The term "absorbance," as used herein, is defined in the manner accepted by spectroscopists, being the common logarithm of the ratio I.sub.o /I, where I.sub.o is the intensity of the incident light and I the intensity of the transmitted light; normally this is defined for a relatively narrow wavelength interval and plotted as a function of wavelength. When the observed sample is a dye, there will typically be one or more wavelengths at which the absorbance passes through a maximum; such wavelengths are denoted by the symbol λMAX. A measure of the breadth of the absorbing region is provided by defining the wavelengths λ.sub.A and λ.sub.B, at which the sample absorbance is one-half of its value at λMAX. We define λ.sub.A as the shorter of the two wavelengths, shorter also than λMAX. The molar extinction coefficient, ε, for a dye is defined as the absorbance of a dye (solution) sample, divided by the molar concentration of the dye and by the light's path length, in cm., in the sample. For the purposes of this invention it is convenient to define the relative extinction coefficient, ε.sub.R, as the ratio of a dye's ε to that for the dye methylene blue, (Dye No. 4), observed under similar conditions. It will be apparent that a dye should be selected to have a molar extinction coefficient suitable for the desired use; for the purposes of this invention ε.sub.R must be greater than about 0.01, and preferably at least about 0.1, at one or more wavelengths. Those skilled in the art will also recognize that the absorbance of a coating is dependent on the concentration of the dye and the thickness of the coating, and that molar extinction coefficients of two or more dyes may be directly compared when they are present in the same coating and at known relative molar concentrations, provided that their absorptions do not overlap. Methylene blue having been chosen as the standard and assigned a value of ε .sub.R =1.00, it is only necessary to utilize other dyes such as Dyes No. 6 and 25 as secondary standards if, for example, a violet, blue, or green dye is to be compared. By this means it is not difficult to verify the utility of a dye for the purposes of this invention. It must not be assumed that dyes with the highest extinction coefficients will be suitable for all purposes; when less intense colors having high resistance to light-fading are required, dyes such as No. 34, 35, and 36 may be strongly preferred.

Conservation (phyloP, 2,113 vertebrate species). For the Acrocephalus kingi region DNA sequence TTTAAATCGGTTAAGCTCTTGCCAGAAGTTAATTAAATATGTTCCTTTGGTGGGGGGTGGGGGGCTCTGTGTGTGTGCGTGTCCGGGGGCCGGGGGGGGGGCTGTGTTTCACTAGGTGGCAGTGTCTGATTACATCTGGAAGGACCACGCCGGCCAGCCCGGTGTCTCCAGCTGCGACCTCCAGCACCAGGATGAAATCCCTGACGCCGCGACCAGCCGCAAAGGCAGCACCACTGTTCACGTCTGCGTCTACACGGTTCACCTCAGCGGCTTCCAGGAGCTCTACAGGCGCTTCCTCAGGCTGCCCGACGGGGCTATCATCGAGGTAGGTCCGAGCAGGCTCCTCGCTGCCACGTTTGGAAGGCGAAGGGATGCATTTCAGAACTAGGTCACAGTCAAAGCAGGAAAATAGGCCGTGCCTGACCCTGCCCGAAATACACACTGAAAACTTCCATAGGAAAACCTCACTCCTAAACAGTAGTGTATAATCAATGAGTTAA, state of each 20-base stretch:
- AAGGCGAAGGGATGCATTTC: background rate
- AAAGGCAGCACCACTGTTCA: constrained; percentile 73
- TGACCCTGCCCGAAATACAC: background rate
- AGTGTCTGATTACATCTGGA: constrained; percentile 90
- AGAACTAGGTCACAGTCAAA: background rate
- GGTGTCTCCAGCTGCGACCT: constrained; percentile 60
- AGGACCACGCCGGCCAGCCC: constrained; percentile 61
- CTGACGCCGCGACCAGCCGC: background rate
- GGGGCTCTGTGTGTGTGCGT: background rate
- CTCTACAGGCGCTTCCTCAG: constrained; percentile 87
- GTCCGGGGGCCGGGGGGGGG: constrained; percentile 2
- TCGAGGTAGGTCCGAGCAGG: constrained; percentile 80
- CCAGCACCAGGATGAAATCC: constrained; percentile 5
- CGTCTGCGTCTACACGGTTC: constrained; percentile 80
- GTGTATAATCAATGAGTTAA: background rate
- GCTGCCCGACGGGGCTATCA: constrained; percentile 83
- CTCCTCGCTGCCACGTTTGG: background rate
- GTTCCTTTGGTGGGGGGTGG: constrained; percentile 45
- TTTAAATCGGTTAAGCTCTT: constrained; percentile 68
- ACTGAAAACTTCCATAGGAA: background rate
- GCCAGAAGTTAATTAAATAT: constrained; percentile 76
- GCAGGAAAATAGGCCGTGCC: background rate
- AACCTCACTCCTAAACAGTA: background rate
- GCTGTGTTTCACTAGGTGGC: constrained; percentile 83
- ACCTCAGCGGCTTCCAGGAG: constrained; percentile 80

In a screw-capped 25-mL vial was placed 2.49 g. sulfopolyester C (sodium salt), 0.35 g. Dye No. 26, and 22.2 g. 1,2-dichloroethane. The mixture was heated to 70 homogeneous solution of the dye-polysalt resulted, after which it was carefully decanted from the precipitated sodium chloride, and a portion was coated on polyester film. The transparent yellow coating, (λA=338 nm, λB=438 nm, λmax=415 nm, εR=0.2) also absorbed strongly in the near-ultraviolet, (λmax=366 nm, εR=0.3) and was suitable for use as an ultraviolet filter for removing the mercury emission lines (at ca. λ=365 nm) that are typically strongly present, though unwanted, in fluorescent-light illumination. As an additional benefit, the strong emission lines at ca. λ=406 nm are also removed.